I cannot say that I have experienced culture shock per say. I have studied Russian Language and Culture for two years before coming to Moscow. I also live and work with many Slavic people in Philadelphia. I knew what I was in for.
The hardest part for me was the brief period of home-sickness I went through for one week. I was at a cafe with a friend. I had Wi-Fi, so naturally I kept receiving phone calls from my family and friends. It had been a very hard week of adjusting, and honestly I began to miss the conveniences of America and the comforts of my hometown(s). The phone calls from my family were not helping, and very subtly I began to tear up. The only thing my friend could think of to say to me was: “Dude, do you have allergies or something?”
I was so angry at him. I went to the bathroom to compose myself and continued cursing the whole situation under my breath. Our visas were getting extended in November, with multi-entry privileges. He had the means to travel back and forth to the States, I do not. I began to realize that I was in this for the long haul. I was not able to spend Halloween with my little cousins. I was not going to have Thanksgiving dinner with my family. I was not going to be able to eat the greasy central Jersey style Italian food, which my Step-Mom cooked for us every night. You have no idea how much of a tragedy this was at the time!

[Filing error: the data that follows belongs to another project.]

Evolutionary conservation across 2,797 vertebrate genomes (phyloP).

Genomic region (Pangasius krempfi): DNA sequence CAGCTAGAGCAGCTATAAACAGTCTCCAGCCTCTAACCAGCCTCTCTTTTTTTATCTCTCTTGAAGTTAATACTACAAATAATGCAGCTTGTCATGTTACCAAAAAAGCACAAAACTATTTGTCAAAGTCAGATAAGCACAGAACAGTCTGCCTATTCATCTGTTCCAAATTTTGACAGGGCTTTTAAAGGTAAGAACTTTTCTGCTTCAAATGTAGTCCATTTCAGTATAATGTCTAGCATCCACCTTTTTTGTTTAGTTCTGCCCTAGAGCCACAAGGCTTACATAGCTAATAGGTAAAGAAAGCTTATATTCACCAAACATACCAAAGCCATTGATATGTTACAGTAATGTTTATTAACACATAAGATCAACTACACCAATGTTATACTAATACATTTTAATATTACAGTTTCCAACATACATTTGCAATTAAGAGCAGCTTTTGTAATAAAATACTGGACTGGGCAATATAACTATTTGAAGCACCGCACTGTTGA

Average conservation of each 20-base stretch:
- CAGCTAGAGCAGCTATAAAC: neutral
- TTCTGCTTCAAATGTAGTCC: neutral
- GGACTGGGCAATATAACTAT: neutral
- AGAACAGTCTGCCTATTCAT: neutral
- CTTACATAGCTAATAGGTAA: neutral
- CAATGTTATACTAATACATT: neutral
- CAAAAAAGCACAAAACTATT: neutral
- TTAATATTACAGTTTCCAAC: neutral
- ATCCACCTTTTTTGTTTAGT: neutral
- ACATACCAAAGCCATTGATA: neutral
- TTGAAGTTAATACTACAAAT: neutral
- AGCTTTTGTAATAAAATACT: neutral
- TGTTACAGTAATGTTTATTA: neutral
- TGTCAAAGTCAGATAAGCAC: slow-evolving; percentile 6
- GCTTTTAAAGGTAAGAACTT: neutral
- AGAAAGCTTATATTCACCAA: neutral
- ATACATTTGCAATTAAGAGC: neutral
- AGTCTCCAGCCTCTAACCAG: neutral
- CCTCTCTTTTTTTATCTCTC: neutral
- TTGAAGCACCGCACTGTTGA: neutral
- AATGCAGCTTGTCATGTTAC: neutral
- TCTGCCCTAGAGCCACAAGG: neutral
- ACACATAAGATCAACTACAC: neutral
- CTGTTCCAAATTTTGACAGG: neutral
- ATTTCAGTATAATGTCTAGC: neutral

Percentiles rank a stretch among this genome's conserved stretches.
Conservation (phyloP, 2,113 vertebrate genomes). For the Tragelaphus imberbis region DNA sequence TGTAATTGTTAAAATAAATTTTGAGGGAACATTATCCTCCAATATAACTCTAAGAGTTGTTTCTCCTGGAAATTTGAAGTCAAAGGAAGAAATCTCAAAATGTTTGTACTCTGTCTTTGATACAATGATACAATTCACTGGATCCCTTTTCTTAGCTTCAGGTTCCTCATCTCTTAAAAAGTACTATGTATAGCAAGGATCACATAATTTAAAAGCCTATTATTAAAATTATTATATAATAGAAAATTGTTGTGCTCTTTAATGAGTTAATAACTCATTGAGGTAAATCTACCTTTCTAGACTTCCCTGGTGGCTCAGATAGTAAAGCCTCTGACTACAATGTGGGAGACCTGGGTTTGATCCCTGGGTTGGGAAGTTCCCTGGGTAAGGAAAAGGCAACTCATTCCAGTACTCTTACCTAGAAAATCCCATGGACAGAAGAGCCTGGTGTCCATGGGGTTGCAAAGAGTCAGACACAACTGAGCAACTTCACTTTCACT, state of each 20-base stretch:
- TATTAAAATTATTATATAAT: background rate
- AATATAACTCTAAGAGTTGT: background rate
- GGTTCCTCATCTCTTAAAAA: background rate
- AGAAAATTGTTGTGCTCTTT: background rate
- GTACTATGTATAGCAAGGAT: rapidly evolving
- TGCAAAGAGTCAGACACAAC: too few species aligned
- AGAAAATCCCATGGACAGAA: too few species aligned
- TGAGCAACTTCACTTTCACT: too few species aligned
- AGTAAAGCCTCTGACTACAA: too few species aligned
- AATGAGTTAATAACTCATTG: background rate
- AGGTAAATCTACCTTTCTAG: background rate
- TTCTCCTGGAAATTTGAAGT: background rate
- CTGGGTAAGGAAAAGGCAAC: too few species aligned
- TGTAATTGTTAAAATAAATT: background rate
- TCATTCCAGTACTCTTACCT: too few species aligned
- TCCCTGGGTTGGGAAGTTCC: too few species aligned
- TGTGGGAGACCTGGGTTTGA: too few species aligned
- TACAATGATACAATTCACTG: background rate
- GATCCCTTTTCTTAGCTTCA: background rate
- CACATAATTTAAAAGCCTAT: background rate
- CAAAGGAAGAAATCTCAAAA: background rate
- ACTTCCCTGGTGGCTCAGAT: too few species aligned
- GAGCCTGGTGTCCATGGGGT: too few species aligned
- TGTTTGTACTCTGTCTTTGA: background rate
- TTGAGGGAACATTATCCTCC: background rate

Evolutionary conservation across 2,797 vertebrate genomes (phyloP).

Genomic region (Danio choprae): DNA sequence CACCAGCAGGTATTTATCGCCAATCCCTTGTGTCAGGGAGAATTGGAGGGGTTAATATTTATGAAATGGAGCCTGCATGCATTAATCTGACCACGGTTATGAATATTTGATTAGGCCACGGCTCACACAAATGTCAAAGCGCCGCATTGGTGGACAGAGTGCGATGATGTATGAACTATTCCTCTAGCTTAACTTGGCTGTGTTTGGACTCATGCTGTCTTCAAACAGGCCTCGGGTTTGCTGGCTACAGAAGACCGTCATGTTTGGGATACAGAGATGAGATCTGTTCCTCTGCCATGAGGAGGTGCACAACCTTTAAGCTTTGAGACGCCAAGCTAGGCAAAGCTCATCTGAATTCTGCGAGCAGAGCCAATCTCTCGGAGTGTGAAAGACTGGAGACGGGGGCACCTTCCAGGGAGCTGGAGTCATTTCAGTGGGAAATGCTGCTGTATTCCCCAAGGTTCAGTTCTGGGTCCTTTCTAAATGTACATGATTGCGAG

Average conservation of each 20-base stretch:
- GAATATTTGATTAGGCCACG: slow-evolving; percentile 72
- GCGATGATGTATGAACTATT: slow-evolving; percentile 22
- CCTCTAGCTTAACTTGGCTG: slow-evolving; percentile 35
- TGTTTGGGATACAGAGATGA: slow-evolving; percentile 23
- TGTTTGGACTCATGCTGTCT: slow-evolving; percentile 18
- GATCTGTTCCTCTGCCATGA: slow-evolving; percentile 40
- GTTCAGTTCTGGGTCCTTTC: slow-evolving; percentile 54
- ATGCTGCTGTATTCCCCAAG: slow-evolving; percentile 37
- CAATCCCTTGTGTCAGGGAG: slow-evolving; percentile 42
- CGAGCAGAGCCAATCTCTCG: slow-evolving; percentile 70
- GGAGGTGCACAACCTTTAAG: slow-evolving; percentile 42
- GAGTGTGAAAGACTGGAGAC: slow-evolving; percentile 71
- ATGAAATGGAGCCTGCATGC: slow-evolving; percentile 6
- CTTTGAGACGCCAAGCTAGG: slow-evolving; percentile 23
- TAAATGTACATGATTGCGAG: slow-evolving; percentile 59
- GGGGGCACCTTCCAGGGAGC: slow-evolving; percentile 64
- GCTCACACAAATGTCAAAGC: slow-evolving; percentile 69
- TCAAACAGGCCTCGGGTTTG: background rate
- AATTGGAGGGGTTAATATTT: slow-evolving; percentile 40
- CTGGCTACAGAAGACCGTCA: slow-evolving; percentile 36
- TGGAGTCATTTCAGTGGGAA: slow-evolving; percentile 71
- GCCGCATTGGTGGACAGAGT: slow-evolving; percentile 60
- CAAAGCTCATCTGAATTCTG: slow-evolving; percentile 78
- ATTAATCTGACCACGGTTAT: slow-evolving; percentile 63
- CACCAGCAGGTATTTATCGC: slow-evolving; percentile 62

However, another thought occurred to me a week later, this is only temporary. I am here for a finite amount of time, I’m going home in 20 days (currently). I must adapt and overcome. It was not worth missing home, when I already had the return ticket in my desk ready to go. While I am here, I might as well enjoy having new experiences. Everything is temporary, especially the bad things. I can honestly say that this little mantra has allowed me to enjoy my time here to its fullest. It made me glad I came and made me grateful to have had this opportunity. So far, no regrets.